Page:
Well that’s a bit of a shock. Today the ABS announced that the seasonally adjusted unemployment rate fell from 5.2% to 4.9%. No one expected this. The trend measure – which doesn’t get as excited as the seasonally adjusted version, came in at a bit more calm 5.1% (in fact exhibiting no change from the previous month):
The drop to 4.9% all sounds pretty stunning, but a look at the rate over the past five years, shows us not to get too excited:
It’s been pretty flat since about half way through 2010. And a look at actual employment numbers shows again that we’re not quite in boom time yet:
In March there was a big jump in seasonal employment, in April it was less big, thus the trend growth is flattening, rather than going up like it was at the end of 2009.
The ABS also notes: “Employment increased 15,500 (0.1%) to 11,501,000. Full-time employment decreased 10,500 (0.1%) to 8,062,800 and part-time employment increased 26,000 (0.8%) to 3,438,200.
A decrease in full time employment is not what you aim for, but the trend growth ensured that hours of work in trend terms increased for the 4th straight month.
The decline in full time employment suggest male employment is likely to not be as good as women, and so the figures show:
Female employment grew in trend terms by 0.15% compared to males at 0.05%.
The participation rate was basically steady – though it did fall by 0.1% in seasonal terms:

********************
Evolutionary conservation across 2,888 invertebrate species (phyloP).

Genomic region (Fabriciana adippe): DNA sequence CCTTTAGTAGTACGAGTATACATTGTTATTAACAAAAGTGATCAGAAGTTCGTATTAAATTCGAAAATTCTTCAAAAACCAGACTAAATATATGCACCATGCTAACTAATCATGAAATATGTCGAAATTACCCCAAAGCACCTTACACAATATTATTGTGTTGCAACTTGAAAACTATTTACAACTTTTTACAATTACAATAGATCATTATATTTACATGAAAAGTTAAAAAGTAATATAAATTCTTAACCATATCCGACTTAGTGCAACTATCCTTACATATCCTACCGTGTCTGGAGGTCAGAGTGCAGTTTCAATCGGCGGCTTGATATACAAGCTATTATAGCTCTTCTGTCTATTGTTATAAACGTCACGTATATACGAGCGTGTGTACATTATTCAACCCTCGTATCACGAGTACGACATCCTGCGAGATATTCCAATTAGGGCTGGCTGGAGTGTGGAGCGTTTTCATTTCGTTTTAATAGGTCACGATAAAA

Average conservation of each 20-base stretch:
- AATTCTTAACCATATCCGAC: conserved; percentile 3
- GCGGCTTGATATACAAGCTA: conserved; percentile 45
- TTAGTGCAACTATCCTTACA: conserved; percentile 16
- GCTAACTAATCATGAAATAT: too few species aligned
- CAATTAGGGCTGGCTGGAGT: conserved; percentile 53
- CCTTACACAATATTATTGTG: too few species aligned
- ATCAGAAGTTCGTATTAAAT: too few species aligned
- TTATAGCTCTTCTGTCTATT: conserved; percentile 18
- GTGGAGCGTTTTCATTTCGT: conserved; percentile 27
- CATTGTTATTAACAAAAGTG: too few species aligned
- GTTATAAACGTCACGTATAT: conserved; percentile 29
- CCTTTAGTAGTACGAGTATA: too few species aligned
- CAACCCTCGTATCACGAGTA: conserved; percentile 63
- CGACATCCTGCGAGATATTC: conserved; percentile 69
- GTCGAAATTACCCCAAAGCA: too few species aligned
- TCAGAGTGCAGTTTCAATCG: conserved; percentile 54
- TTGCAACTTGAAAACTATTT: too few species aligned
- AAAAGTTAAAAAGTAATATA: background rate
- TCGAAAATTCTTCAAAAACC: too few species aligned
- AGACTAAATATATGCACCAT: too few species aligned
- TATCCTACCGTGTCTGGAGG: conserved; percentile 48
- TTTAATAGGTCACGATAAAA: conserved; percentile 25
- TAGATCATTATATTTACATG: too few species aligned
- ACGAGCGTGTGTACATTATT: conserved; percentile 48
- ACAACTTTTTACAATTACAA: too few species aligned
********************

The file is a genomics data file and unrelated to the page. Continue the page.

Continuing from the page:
And we can see that the trend of the participation rate is yet to suggest that there are more people joining the workforce. This leads to my favourite measure of employment – the employment to total population ratio
On this measure the seasonally adjusted improvement is less pronounced – it went from 61.960% (rounded up to 62.0%) to 61.978% (rounded up to 62.0%).
So for all those thinking this result makes a mockery of the RBA dropping rates, I say, the employment sector is not booming, is still pretty flat, and hasn’t got close to returning to where we were prior to the GFC:
A look at the states also gives us an indicator of how varied the picture is:
Barely anything happened in QLD, NSW went down, so too did SA, but their decline was largely cancelled out by the growth in Victoria. Western Australia continues to boom, while Tasmania remains the place where employment goes to die. A look at the growth in employment since July 2010 shows the WA is really the only state growing in a manner that suggests a drop in interest rates was not needed:
The Government will claim this as good news (and hell, so it should), there are always issues with the unemployment rate on whether or not it really measures how the economy is going, but 4.9% is a good rate: historically low, and given we also have historically low inflation, the government has every right to crow.
And to end let’s have a look at the “Hey America and Britain, How you doing?”
And just in case you think I am being too negative – look at the historical picture:
We’re doing well.